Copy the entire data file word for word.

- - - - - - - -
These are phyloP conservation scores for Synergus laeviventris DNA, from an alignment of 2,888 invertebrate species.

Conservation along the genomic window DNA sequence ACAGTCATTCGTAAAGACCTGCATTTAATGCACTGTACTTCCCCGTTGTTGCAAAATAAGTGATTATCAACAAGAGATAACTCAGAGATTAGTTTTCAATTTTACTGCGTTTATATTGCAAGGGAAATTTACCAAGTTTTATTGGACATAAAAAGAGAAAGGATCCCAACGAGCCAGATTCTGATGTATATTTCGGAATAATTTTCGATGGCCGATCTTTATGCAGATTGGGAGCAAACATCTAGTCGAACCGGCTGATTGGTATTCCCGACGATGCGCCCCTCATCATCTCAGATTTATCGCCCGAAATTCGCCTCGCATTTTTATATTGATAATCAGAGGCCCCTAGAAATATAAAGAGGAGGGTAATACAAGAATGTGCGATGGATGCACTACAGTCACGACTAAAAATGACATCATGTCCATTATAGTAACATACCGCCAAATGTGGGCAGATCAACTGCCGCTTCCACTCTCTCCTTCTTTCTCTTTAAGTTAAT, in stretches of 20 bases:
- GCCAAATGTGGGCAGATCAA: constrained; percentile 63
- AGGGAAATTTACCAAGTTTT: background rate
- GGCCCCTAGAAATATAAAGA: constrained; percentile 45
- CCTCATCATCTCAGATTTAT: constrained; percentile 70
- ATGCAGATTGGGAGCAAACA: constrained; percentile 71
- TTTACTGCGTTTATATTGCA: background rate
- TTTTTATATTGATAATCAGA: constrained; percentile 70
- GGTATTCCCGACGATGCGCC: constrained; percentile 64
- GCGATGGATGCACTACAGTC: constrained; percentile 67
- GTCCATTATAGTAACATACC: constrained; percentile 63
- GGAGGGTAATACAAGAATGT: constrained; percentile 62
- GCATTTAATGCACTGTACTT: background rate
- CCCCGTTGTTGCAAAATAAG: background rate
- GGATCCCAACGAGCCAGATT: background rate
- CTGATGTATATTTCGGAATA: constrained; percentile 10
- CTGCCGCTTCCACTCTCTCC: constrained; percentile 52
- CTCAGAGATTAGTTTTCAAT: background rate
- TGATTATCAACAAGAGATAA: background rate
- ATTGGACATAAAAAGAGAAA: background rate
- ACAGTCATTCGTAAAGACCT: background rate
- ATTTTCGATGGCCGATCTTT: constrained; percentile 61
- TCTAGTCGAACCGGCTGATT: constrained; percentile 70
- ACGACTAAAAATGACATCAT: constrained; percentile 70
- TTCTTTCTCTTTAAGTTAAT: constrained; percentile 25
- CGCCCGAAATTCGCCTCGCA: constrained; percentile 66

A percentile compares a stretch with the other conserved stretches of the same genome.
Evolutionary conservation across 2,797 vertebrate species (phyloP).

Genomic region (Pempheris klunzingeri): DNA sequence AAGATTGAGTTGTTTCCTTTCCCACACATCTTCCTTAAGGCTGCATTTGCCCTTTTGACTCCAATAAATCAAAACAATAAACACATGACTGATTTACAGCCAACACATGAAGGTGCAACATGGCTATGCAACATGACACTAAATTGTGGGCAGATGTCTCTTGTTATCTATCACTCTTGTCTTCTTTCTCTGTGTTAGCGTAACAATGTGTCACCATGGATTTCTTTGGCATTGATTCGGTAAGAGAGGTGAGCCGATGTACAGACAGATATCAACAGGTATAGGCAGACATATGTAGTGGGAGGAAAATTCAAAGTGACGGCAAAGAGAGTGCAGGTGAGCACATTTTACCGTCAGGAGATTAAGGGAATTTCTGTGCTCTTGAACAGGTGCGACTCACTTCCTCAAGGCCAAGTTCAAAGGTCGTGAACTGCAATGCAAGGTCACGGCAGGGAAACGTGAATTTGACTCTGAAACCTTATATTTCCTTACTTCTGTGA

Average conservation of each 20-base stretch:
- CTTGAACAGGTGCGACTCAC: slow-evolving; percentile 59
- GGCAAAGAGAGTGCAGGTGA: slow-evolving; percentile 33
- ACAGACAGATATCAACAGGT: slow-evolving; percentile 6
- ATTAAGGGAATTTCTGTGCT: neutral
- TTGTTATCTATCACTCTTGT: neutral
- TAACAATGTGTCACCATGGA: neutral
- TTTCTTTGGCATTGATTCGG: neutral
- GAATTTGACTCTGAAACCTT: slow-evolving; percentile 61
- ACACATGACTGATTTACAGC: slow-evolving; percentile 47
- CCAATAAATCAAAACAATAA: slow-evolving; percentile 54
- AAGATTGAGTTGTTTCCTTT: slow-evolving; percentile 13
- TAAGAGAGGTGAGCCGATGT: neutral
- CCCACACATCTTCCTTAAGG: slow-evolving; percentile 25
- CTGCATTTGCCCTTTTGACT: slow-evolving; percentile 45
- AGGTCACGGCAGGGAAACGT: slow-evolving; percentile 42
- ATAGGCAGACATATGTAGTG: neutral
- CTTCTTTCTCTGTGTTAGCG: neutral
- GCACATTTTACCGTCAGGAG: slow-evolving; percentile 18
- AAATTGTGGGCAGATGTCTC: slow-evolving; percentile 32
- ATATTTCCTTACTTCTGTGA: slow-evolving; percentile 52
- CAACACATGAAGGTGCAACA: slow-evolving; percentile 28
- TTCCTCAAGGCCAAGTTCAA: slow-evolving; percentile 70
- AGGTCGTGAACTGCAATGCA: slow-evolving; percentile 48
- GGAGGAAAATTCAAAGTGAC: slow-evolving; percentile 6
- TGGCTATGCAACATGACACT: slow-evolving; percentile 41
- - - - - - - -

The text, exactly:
These are phyloP conservation scores for Synergus laeviventris DNA, from an alignment of 2,888 invertebrate species.

Conservation along the genomic window DNA sequence ACAGTCATTCGTAAAGACCTGCATTTAATGCACTGTACTTCCCCGTTGTTGCAAAATAAGTGATTATCAACAAGAGATAACTCAGAGATTAGTTTTCAATTTTACTGCGTTTATATTGCAAGGGAAATTTACCAAGTTTTATTGGACATAAAAAGAGAAAGGATCCCAACGAGCCAGATTCTGATGTATATTTCGGAATAATTTTCGATGGCCGATCTTTATGCAGATTGGGAGCAAACATCTAGTCGAACCGGCTGATTGGTATTCCCGACGATGCGCCCCTCATCATCTCAGATTTATCGCCCGAAATTCGCCTCGCATTTTTATATTGATAATCAGAGGCCCCTAGAAATATAAAGAGGAGGGTAATACAAGAATGTGCGATGGATGCACTACAGTCACGACTAAAAATGACATCATGTCCATTATAGTAACATACCGCCAAATGTGGGCAGATCAACTGCCGCTTCCACTCTCTCCTTCTTTCTCTTTAAGTTAAT, in stretches of 20 bases:
- GCCAAATGTGGGCAGATCAA: constrained; percentile 63
- AGGGAAATTTACCAAGTTTT: background rate
- GGCCCCTAGAAATATAAAGA: constrained; percentile 45
- CCTCATCATCTCAGATTTAT: constrained; percentile 70
- ATGCAGATTGGGAGCAAACA: constrained; percentile 71
- TTTACTGCGTTTATATTGCA: background rate
- TTTTTATATTGATAATCAGA: constrained; percentile 70
- GGTATTCCCGACGATGCGCC: constrained; percentile 64
- GCGATGGATGCACTACAGTC: constrained; percentile 67
- GTCCATTATAGTAACATACC: constrained; percentile 63
- GGAGGGTAATACAAGAATGT: constrained; percentile 62
- GCATTTAATGCACTGTACTT: background rate
- CCCCGTTGTTGCAAAATAAG: background rate
- GGATCCCAACGAGCCAGATT: background rate
- CTGATGTATATTTCGGAATA: constrained; percentile 10
- CTGCCGCTTCCACTCTCTCC: constrained; percentile 52
- CTCAGAGATTAGTTTTCAAT: background rate
- TGATTATCAACAAGAGATAA: background rate
- ATTGGACATAAAAAGAGAAA: background rate
- ACAGTCATTCGTAAAGACCT: background rate
- ATTTTCGATGGCCGATCTTT: constrained; percentile 61
- TCTAGTCGAACCGGCTGATT: constrained; percentile 70
- ACGACTAAAAATGACATCAT: constrained; percentile 70
- TTCTTTCTCTTTAAGTTAAT: constrained; percentile 25
- CGCCCGAAATTCGCCTCGCA: constrained; percentile 66

A percentile compares a stretch with the other conserved stretches of the same genome.
Evolutionary conservation across 2,797 vertebrate species (phyloP).

Genomic region (Pempheris klunzingeri): DNA sequence AAGATTGAGTTGTTTCCTTTCCCACACATCTTCCTTAAGGCTGCATTTGCCCTTTTGACTCCAATAAATCAAAACAATAAACACATGACTGATTTACAGCCAACACATGAAGGTGCAACATGGCTATGCAACATGACACTAAATTGTGGGCAGATGTCTCTTGTTATCTATCACTCTTGTCTTCTTTCTCTGTGTTAGCGTAACAATGTGTCACCATGGATTTCTTTGGCATTGATTCGGTAAGAGAGGTGAGCCGATGTACAGACAGATATCAACAGGTATAGGCAGACATATGTAGTGGGAGGAAAATTCAAAGTGACGGCAAAGAGAGTGCAGGTGAGCACATTTTACCGTCAGGAGATTAAGGGAATTTCTGTGCTCTTGAACAGGTGCGACTCACTTCCTCAAGGCCAAGTTCAAAGGTCGTGAACTGCAATGCAAGGTCACGGCAGGGAAACGTGAATTTGACTCTGAAACCTTATATTTCCTTACTTCTGTGA

Average conservation of each 20-base stretch:
- CTTGAACAGGTGCGACTCAC: slow-evolving; percentile 59
- GGCAAAGAGAGTGCAGGTGA: slow-evolving; percentile 33
- ACAGACAGATATCAACAGGT: slow-evolving; percentile 6
- ATTAAGGGAATTTCTGTGCT: neutral
- TTGTTATCTATCACTCTTGT: neutral
- TAACAATGTGTCACCATGGA: neutral
- TTTCTTTGGCATTGATTCGG: neutral
- GAATTTGACTCTGAAACCTT: slow-evolving; percentile 61
- ACACATGACTGATTTACAGC: slow-evolving; percentile 47
- CCAATAAATCAAAACAATAA: slow-evolving; percentile 54
- AAGATTGAGTTGTTTCCTTT: slow-evolving; percentile 13
- TAAGAGAGGTGAGCCGATGT: neutral
- CCCACACATCTTCCTTAAGG: slow-evolving; percentile 25
- CTGCATTTGCCCTTTTGACT: slow-evolving; percentile 45
- AGGTCACGGCAGGGAAACGT: slow-evolving; percentile 42
- ATAGGCAGACATATGTAGTG: neutral
- CTTCTTTCTCTGTGTTAGCG: neutral
- GCACATTTTACCGTCAGGAG: slow-evolving; percentile 18
- AAATTGTGGGCAGATGTCTC: slow-evolving; percentile 32
- ATATTTCCTTACTTCTGTGA: slow-evolving; percentile 52
- CAACACATGAAGGTGCAACA: slow-evolving; percentile 28
- TTCCTCAAGGCCAAGTTCAA: slow-evolving; percentile 70
- AGGTCGTGAACTGCAATGCA: slow-evolving; percentile 48
- GGAGGAAAATTCAAAGTGAC: slow-evolving; percentile 6
- TGGCTATGCAACATGACACT: slow-evolving; percentile 41